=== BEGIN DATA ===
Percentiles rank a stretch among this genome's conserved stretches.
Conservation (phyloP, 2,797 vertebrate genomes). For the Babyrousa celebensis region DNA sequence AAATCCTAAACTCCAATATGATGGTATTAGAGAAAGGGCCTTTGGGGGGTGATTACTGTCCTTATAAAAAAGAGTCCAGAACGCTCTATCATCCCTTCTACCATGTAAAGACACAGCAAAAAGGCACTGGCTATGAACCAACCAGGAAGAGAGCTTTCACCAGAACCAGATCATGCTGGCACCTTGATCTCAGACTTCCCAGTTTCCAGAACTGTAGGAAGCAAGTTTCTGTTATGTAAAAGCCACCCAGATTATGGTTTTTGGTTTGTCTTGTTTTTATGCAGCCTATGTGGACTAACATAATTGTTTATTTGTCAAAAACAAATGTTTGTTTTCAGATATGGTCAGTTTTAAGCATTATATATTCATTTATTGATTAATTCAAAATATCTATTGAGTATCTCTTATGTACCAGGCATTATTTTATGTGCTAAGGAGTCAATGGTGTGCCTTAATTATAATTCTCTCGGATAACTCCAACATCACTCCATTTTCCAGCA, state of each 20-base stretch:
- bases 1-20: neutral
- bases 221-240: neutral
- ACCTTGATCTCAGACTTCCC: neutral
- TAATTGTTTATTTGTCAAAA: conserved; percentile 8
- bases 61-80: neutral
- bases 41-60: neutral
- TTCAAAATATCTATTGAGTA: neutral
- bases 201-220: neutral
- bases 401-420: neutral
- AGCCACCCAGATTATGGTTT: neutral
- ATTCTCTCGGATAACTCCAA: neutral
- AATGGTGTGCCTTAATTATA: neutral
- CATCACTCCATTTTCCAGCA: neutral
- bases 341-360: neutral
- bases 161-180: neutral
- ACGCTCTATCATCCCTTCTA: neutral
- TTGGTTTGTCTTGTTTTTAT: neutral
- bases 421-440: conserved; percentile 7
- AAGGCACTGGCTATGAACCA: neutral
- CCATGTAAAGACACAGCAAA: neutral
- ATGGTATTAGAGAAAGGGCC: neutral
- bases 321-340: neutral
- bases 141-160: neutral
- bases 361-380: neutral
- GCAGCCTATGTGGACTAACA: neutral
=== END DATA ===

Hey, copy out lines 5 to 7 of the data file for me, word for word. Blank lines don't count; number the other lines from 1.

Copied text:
- ACCTTGATCTCAGACTTCCC: neutral
- TAATTGTTTATTTGTCAAAA: conserved; percentile 8
- bases 61-80: neutral